The Environmental Protection Agency on Wednesday proposed preserving the infamous 54.5 mpg 2025 standard for OEMs, and a spokeswoman reminded Automotive News and other media that…
In a move that could inspire other rivals to beat the industry’s 2022 deadline, Toyota announced Monday it will offer autobraking standard on all but three Lexus and Toyota models by the end of 2017.
The Toyota Mirai and Scion iA already include autobraking standard. By 2018, 25 more models — everything except the Toyota 4Runner and 86 (formerly the Scion FR-S) and Lexus GX — will include the ability to automatically halt the car if a collision with another vehicle is imminent.
The standard package announced for the 25 Toyota and Lexus models described Monday will also include headlights with the ability to switch automatically between high and low beams if an oncoming driver is detected. It’ll also give customers the more controversial lane departure warning technology.
“At Toyota, we are committed to creating better ways to move for everyone,” Toyota North America CEO Jim Lentz said in a statement. “High-level driver assist technologies can do more than help protect people in the event of a crash; they can help prevent some crashes from ever happening in the first place. We are proud to help lead this industry in standardizing these systems and bring automated braking to our customers sooner rather than later.”
The Insurance Institute for Highway Safety estimates autobraking cuts about 39 percent of rear-ending crashes — about 13 percent of all the crashes in America.
The announcement came just three days after OEMs representing 99 percent of the U.S. market share announced they’d offer the technology on nearly all cars, SUVs and trucks by 2022.
As Toyota had already pledged nearly a year ago to offer Monday’s standard package as a cheap option — between $300-$635 — on all vehicles by the end of 2017, it’ll be interesting to see if MSRPs just increase that amount.
Besides an ultimate drop in collision frequency, the technology makes it vital that collision repairers, insurers and customers understand what the technology will mean for the future Toyotas that still manage to get into a crash. (Also, all three will have to learn what each OEM calls the technology — right now, an unstandardized, confusing mishmash, as the IIHS pointed out. See what Toyota calls all of its gear here.)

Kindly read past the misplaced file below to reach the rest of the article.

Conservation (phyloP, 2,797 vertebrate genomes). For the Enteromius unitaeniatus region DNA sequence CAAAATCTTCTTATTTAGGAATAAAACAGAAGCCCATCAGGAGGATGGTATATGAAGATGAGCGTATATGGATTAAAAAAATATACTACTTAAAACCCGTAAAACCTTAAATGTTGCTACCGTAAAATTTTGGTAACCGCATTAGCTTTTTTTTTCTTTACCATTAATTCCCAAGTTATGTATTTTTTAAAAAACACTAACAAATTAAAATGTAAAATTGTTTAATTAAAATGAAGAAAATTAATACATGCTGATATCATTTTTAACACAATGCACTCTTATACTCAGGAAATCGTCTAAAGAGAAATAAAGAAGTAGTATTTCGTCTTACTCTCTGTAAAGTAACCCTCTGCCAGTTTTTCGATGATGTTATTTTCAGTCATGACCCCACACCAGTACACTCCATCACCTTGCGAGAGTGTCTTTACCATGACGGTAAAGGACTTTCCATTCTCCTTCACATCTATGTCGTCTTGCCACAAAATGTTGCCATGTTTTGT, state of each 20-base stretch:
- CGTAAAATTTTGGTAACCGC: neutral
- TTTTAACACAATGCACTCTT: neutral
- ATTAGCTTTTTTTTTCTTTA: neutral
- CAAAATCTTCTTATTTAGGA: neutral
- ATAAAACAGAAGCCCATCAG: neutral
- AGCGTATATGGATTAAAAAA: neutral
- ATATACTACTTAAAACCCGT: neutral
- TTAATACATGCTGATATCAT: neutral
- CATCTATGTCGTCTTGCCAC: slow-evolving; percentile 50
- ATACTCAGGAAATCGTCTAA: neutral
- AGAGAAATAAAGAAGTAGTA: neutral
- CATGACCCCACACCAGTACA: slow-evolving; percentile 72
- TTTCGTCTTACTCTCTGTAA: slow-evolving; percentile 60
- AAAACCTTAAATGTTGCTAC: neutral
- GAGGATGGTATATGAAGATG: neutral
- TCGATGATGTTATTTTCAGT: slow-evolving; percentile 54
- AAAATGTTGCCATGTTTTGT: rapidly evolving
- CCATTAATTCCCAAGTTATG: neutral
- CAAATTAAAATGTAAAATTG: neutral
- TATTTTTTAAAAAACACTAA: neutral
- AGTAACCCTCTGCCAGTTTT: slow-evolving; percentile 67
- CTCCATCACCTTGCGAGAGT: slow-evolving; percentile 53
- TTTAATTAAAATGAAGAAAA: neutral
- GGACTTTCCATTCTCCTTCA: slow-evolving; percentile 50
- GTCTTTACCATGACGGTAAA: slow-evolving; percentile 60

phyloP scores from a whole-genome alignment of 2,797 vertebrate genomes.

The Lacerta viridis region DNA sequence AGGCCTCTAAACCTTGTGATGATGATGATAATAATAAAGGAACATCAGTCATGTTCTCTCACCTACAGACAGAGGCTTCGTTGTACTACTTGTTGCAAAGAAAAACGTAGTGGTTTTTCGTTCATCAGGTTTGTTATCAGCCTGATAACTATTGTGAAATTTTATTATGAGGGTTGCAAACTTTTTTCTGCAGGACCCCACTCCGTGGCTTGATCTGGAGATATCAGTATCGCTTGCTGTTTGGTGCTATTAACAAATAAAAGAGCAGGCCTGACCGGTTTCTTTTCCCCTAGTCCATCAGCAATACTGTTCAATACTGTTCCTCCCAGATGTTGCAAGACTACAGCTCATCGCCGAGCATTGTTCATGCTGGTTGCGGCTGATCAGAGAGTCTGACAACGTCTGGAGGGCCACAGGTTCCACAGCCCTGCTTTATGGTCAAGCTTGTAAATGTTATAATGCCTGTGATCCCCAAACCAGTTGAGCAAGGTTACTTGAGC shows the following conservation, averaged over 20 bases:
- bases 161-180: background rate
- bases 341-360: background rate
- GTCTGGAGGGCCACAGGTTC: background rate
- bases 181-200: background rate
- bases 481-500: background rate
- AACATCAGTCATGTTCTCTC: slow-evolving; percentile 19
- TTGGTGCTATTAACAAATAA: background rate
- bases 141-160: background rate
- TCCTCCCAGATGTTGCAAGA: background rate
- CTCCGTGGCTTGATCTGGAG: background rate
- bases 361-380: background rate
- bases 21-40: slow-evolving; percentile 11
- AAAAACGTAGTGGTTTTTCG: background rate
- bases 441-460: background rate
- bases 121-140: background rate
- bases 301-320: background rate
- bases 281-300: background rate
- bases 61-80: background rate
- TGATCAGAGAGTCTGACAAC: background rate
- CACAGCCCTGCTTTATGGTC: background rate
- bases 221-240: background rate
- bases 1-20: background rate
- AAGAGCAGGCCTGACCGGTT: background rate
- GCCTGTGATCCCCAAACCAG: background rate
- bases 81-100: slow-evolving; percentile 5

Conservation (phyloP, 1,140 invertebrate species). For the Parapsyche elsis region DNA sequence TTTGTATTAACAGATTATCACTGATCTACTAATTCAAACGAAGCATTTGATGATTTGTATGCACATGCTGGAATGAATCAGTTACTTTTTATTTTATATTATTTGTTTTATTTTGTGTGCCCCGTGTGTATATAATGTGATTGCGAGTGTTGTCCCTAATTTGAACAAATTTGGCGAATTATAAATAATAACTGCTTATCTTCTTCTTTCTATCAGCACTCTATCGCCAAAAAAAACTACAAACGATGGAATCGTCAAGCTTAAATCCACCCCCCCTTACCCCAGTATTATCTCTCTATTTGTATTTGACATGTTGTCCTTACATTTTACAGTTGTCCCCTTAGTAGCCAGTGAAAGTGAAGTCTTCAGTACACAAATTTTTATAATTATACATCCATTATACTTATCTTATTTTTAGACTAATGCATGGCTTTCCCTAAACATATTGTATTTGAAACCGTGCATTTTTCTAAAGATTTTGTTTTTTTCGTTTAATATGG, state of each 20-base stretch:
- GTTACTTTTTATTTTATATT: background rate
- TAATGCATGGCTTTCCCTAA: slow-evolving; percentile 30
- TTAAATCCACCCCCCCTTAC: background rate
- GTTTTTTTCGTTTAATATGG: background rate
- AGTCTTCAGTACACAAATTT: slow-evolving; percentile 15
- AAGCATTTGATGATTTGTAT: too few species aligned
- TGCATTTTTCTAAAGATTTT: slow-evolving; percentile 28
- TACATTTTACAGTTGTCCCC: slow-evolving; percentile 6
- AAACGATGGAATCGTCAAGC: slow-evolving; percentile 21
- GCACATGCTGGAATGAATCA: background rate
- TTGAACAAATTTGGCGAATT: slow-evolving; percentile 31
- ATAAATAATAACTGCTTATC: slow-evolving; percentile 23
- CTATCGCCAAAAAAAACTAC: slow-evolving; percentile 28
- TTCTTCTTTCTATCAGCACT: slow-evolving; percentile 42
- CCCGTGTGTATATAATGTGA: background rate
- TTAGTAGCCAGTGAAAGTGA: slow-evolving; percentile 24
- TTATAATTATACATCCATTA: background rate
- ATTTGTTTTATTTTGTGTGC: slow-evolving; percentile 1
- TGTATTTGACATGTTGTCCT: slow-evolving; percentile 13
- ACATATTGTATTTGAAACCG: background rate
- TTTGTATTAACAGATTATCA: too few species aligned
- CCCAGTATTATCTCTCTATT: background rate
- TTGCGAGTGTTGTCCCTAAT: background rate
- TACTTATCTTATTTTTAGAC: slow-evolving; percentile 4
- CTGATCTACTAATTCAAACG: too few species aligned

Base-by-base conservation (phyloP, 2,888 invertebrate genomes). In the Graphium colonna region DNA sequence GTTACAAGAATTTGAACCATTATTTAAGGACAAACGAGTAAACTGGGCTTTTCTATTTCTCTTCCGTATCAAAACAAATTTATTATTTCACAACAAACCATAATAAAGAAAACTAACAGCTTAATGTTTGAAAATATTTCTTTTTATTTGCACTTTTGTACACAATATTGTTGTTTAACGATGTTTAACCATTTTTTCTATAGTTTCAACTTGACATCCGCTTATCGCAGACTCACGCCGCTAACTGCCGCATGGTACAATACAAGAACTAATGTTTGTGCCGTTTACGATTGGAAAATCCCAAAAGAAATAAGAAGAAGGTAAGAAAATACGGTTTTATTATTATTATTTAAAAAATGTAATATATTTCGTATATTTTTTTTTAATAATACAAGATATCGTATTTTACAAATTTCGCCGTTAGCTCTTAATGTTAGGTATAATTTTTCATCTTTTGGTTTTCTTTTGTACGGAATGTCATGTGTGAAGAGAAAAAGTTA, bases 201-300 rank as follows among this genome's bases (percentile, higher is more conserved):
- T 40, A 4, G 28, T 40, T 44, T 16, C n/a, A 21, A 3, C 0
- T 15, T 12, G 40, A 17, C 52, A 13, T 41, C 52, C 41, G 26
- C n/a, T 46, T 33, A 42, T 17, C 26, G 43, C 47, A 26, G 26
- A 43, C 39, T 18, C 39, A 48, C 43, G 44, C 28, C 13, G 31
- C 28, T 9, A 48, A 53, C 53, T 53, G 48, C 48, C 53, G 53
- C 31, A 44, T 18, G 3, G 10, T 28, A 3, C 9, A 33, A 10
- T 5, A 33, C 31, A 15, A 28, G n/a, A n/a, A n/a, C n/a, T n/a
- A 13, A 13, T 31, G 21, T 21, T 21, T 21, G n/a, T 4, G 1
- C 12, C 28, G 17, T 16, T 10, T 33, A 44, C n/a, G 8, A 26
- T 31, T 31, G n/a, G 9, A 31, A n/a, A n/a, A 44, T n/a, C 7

Not only will such repairs include additional scanning and calibration for the systems to protect future occupants, but putting the wrong parts on the car out of lack of knowledge or a desire to save money could defeat the system.
For example, what happens when you put a seemingly identical older $51 standalone Toyota emblem on certain models today instead of using one sold as part of a $966 assembly through which the autobraking system can “see“? Both autobraking and adaptive cruise control — which modulates the vehicle’s speed to stay a safe distance from the car in front of you — cease to work.
Sure, the price difference is dramatic (even an assembly-assembly comparison sees a $500 increase), but who cares if it prevents thousands more in medical bills or collision damage — or worse, a death?
What you get
Autobraking on small Toyotas will combine laser radar and a camera, work at 7-50 mph, and cut 19 mph of speed — which means even the crashes which do occur will be less severe. Toyota estimates that 80 percent of rear-ending happens between 7-50 mph.
Midsize Toyotas and Lexuses by the end of 2017 will also receive not only the adaptive cruise control described above but a better version of the autobraking system, which will use millimeter-wave radar, work at your vehicle’s top speed, and cut 25 mph out of one’s velocity by itself.
That system can also detect and brake for pedestrians at 7-50 mph and cut 19 mph of speed. That could give Toyota a leg-up on the competition, as the National Highway Traffic Safety Administration may start pushing OEMs to make pedestrian safety a greater priority with a new rating.
Finally, some Lexus models will receive the capability to automatically use your power steering to help you stay in your lane.
Toyota, March 21, 2016
The lower-end “Toyota Safety Sense C” autobraking system coming standard to smaller Toyota models by 2018 is shown in this still from Toyota video. (Provided by Toyota)
Toyota’s automatic high-beam technology is shown in this rendering. (Provided by Toyota)
The different safety systems to be available standard on nearly all Toyotas by late 2017. (Provided by Toyota)